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historicalmarkerproject/markers/HM2BTF_lt-col-william-barret-travis_San-Antonio-TX.html
Legend states that in 1836 Lt. Col. William Barret Travis unsheathed his sword and drew a line on this ground before his battle-weary men stating: "Those prepared to give their lives in Freedom's cause, come over to me!"
historicalmarkerproject/markers/HM294G_river-communities_San-Antonio-TX.html
The isolated Spanish outpost established a short distance northwest of here in 1718 was soon relocated to a more protected area between the river and San Pedro Creek in today's center city. The mission and its religious community were placed east …
historicalmarkerproject/markers/HM294D_st-anthony-de-padua_San-Antonio-TX.html
San Antonio is named for the Catholic saint, Anthony (San Antonio) of Padua. Born in Portugal in 1195, he joined the Franciscan order and became a celebrated teacher of scripture. Anthony was declared a saint in 1232, less than a year after his de…
historicalmarkerproject/markers/HM294C_missions-in-the-san-antonio-river-valley_San-Antonio-TX.html
Spain, which ruled Mexico for 300 years ending in 1821, paid little attention to its northeastern frontier until French settlers built outposts near the Red River in Louisiana. The Spanish responded by establishing missions in East Texas in the 16…
historicalmarkerproject/markers/HM293R_the-river-in-the-1900s_San-Antonio-TX.html
The San Antonio River became a muddy, trash filled eyesore in the early 1900s. Alarmed city leaders rallied to save the beloved waterway by clearing away mud and debris, planting grass, and pumping water into the empty channel. Civic organizations…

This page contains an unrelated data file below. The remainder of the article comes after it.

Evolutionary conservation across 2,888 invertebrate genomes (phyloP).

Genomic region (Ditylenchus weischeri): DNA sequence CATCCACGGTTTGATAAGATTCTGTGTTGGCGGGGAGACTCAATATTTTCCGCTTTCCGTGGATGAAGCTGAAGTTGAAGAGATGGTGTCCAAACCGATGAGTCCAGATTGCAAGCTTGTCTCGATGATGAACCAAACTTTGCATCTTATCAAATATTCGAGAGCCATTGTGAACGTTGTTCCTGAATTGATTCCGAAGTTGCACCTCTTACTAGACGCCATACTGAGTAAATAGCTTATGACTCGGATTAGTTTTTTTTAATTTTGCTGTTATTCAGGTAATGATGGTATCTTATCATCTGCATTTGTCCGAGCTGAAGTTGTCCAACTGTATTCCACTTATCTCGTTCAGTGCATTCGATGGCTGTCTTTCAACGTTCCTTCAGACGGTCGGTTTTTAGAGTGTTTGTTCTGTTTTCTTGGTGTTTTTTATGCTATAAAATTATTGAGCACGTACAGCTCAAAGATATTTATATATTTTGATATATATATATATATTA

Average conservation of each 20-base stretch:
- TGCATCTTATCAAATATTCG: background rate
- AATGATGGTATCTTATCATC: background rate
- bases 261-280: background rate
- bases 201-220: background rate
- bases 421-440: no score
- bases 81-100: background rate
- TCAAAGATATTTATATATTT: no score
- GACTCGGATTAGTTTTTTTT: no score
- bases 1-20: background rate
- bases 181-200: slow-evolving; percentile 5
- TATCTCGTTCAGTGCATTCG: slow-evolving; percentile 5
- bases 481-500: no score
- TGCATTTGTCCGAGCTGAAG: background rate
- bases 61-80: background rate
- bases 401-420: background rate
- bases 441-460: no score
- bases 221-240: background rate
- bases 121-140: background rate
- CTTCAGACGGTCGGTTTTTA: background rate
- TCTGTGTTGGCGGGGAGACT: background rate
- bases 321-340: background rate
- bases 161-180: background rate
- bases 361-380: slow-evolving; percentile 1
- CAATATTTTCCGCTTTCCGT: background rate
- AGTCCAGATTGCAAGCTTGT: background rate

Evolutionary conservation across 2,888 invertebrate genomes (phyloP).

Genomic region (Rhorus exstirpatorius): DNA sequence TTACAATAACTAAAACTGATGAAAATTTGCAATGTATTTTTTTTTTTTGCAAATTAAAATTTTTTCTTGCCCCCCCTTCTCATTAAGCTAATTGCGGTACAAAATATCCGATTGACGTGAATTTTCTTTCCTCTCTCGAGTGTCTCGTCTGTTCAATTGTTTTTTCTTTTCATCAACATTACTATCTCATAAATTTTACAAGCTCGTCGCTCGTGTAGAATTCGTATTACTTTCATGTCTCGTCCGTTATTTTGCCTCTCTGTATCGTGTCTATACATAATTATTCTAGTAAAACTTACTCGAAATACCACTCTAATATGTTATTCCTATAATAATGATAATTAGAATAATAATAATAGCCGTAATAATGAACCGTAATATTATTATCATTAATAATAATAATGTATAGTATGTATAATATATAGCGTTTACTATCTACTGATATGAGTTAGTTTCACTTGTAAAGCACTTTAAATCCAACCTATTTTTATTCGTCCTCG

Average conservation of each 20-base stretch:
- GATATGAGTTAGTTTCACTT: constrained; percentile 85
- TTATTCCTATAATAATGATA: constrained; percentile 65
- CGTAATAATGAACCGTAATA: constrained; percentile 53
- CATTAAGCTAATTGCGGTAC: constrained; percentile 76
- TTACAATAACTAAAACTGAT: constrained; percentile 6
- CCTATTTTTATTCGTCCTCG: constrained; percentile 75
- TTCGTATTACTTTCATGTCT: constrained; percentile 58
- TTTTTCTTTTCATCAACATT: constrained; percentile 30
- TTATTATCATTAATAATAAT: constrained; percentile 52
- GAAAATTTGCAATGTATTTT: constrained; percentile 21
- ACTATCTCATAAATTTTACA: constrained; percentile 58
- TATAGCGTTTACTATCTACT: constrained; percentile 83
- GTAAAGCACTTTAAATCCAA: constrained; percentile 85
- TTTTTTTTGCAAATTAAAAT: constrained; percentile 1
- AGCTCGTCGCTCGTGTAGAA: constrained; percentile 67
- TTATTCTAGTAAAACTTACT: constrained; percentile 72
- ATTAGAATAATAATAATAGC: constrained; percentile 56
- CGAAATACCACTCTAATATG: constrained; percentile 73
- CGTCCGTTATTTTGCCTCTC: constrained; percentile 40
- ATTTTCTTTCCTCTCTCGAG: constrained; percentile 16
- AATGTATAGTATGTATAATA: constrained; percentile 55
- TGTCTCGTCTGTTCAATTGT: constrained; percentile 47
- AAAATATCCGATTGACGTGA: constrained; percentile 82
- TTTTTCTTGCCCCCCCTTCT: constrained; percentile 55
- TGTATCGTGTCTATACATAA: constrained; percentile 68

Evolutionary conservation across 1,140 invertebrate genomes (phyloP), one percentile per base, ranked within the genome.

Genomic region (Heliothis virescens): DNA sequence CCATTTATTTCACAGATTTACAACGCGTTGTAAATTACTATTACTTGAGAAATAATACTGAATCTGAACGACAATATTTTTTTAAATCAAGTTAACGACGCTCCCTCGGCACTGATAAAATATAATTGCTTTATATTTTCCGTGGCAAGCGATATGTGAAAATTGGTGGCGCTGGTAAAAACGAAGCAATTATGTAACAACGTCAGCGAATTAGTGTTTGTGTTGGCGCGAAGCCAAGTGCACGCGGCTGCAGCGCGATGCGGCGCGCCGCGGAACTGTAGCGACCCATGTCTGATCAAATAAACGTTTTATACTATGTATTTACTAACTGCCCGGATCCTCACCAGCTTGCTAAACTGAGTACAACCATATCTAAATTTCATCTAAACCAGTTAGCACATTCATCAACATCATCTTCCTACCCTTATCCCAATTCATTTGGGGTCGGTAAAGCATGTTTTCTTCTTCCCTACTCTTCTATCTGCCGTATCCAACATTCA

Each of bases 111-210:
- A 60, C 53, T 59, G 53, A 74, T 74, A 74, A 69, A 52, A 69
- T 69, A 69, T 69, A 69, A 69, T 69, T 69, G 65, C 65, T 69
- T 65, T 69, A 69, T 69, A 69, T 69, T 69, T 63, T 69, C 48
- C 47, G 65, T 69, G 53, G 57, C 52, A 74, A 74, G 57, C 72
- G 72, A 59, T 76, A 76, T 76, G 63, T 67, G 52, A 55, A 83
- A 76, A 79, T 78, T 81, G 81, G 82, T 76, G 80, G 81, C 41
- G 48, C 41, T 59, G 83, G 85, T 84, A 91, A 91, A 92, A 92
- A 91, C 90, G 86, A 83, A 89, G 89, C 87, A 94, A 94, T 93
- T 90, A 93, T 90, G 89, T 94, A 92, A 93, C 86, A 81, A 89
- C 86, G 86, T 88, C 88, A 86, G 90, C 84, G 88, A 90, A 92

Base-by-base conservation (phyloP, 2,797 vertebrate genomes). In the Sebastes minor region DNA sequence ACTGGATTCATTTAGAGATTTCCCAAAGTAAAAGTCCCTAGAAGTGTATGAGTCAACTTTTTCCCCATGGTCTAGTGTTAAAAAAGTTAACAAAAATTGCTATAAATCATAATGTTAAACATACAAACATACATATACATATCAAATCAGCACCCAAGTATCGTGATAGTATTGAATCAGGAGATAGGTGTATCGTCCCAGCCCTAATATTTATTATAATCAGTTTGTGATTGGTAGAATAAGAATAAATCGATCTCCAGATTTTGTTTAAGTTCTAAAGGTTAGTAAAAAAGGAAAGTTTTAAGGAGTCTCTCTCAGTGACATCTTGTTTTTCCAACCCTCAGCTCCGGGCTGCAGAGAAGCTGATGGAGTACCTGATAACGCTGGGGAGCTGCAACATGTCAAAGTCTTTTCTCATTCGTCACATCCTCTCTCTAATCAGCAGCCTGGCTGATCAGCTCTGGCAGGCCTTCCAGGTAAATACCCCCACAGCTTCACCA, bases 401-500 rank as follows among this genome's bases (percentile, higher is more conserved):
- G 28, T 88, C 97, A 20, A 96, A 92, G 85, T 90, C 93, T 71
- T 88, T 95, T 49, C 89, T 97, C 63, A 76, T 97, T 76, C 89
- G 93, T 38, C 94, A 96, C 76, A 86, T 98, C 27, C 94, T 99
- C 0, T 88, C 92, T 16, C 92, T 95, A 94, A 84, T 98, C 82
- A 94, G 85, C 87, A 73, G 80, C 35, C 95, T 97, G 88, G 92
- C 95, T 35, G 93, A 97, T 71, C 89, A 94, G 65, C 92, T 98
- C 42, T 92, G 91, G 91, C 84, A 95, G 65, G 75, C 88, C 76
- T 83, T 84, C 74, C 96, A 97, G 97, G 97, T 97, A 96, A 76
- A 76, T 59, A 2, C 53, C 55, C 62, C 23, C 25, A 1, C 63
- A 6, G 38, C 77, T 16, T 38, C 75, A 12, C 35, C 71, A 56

historicalmarkerproject/markers/HM2937_navarro-street-bridge_San-Antonio-TX.html
San Antonio's population tripled to 161,000 between 1900 and 1920. Commercial and residential development boomed, and automobiles and streetcars clogged narrow thoroughfares. Local leaders recognized the need to modernize the outdated infrastructu…
historicalmarkerproject/markers/HM2926_twohig-house_San-Antonio-TX.html
Irish immigrant John Twohig built his house here on the San Antonio River in the late 1840s. A suspended footbridge connected the house with his business on the opposite side of the river. Twohig became known as the "breadline banker" f…
historicalmarkerproject/markers/HM2925_the-san-antonio-river_San-Antonio-TX.html
The San Antonio River begins four miles north of here, fed by springs that rise from the Edwards Aquifer deep below the Texas Hill Country. The river is also fed by tributaries along its winding, southeasterly course to join the Guadalupe River ne…
historicalmarkerproject/markers/HM291H_still-on-patrol_San-Antonio-TX.html
U.S. Navy Submarines paid heavily for their success in World War II. A total of 374 officers and 3131 men are on board these 52 submarines still on "patrol" We shall never forget that it was our submarines that held the lines against the enemy …
historicalmarkerproject/markers/HM28RC_travis-street-crossing_San-Antonio-TX.html
County leaders purchased land on the west bank of the San Antonio River in 1859, intending to build a new courthouse and jail. Their plans changed and the property was sold in 1866 to a miller, Jacob Laux, who dammed the river and built a four-sto…
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